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Dark Chocolate: Underneath the Pleasure Zone

Dark Chocolate: Underneath the Pleasure Zone

Chocolate was first introduced into Europe through the Spanish colonial exploitation of central America. The rest of Europe caught on and the sweet chocolate drink became so popular (and prized for its sexual stimulus), the Catholic Church banned children from eating chocolate. Will this innocent bean cause you to abandon your values?

September 17, 2007 —

On occasion I like to peel back one of those thinly foiled, thickly rectangled chocolate bars and take a sheer bite of gastronomic heaven. It is pure goodness: sweet, buttery, a faint sliver of tropical fruity bitterness. I like chocolate, and I like to give chocolate on special or impromptu occasions. I’m a sucker for chocolate mint ice cream, Black Forest German chocolate cake, thick chunks of Ghirardeli Square chocolate (San Francisco). But I’m not a chocoholic. I don’t need a fix every day, though a lot of people I know do.

The Dilemma: About Children and Chocolate

When we eat chocolates, we are unwittingly engaged in the old colonial exploitation cycles of four centuries ago. The problem is still much the same: child labor or virtual slave labor used to tend and harvest the enormous tracts of cocoa plantations in west Africa, the new growing fields for cocoa.

For at least ten years human rights groups have been reporting on the mass use of child labor (9-12 years-old) in cocoa-growing regions in Africa—often correlating it to slave labor.

I have eaten probably 50 chocolate bars since 2001, unknowing that in 2001 most of the US chocolate manufactures agreed to stop using child-labor chocolate by July, 2005. They did this under the leverage that legislation would be pursued to have their products labeled “slave free.”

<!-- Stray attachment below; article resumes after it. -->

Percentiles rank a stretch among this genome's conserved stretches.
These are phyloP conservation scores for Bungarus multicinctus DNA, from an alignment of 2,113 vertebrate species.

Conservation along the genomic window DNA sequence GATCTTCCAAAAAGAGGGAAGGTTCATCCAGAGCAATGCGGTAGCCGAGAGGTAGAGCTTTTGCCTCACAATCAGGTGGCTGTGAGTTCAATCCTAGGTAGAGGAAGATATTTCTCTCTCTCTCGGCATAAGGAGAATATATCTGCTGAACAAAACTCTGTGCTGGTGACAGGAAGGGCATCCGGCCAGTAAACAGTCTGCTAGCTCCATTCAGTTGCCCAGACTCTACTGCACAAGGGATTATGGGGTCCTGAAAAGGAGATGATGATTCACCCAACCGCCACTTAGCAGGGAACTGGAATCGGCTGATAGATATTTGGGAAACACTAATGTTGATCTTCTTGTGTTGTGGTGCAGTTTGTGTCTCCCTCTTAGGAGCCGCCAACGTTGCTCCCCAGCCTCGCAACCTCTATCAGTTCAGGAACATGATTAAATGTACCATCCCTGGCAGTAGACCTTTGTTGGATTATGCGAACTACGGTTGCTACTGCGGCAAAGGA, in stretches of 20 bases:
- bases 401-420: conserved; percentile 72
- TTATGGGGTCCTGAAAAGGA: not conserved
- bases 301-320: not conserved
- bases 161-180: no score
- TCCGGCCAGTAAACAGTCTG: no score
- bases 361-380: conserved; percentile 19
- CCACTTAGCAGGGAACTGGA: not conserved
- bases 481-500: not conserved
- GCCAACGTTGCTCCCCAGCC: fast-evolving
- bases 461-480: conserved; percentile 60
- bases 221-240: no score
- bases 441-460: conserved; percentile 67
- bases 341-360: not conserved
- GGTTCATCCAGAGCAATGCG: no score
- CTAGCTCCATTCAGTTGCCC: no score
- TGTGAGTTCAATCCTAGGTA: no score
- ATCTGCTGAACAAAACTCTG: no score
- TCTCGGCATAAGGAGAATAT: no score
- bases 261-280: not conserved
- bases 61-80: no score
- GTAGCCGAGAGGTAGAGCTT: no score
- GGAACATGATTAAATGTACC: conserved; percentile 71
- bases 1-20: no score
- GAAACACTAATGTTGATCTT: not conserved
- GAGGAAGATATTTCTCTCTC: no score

So far, three of the dominant chocolate makers—Hershey’s, M&M’s, Nestles—are still using cocoa from the Ivory Coast while hypocritically condemning the child labor practice. Many chocolate makers blame the families in the cocoa region for using or allowing their children to be used as virtual slaves. And they state they can’t control the labor practices of their source.

The Name of Chocolate Is Not Hershey’s

If you enjoy chocolate on occasion or are a hopeless addict, you don’t have to be part of 21st century slave labor. There is way to alter your consciousness with chocolate without bugging your conscience. Inspired by the free trade philosophy and practice that has fairly successfully reshaped the economics of other third world export crops such as coffee, a good number of small chocolate purveyors offer fantastic chocolate without the stain of child labor.

These include: Clif Bar, Cloud Nine, Dagoba Organic Chocolate, Denman Island Chocolate, Divine, Gardners Candies, Green and Black's, Kailua Candy Company, Koppers Chocolate, L.A. Burdick Chocolates, Montezuma's Chocolates, Newman's Own Organics, Omanhene Cocoa Bean Company, Rapunzel Pure Organics and The Endangered Species Chocolate Company.

So, when I get that craving for chocolate or am shopping for a chocolately gift I search out one of these chocolate makers—available in most whole foods and specialty outlets. Many have online stores.

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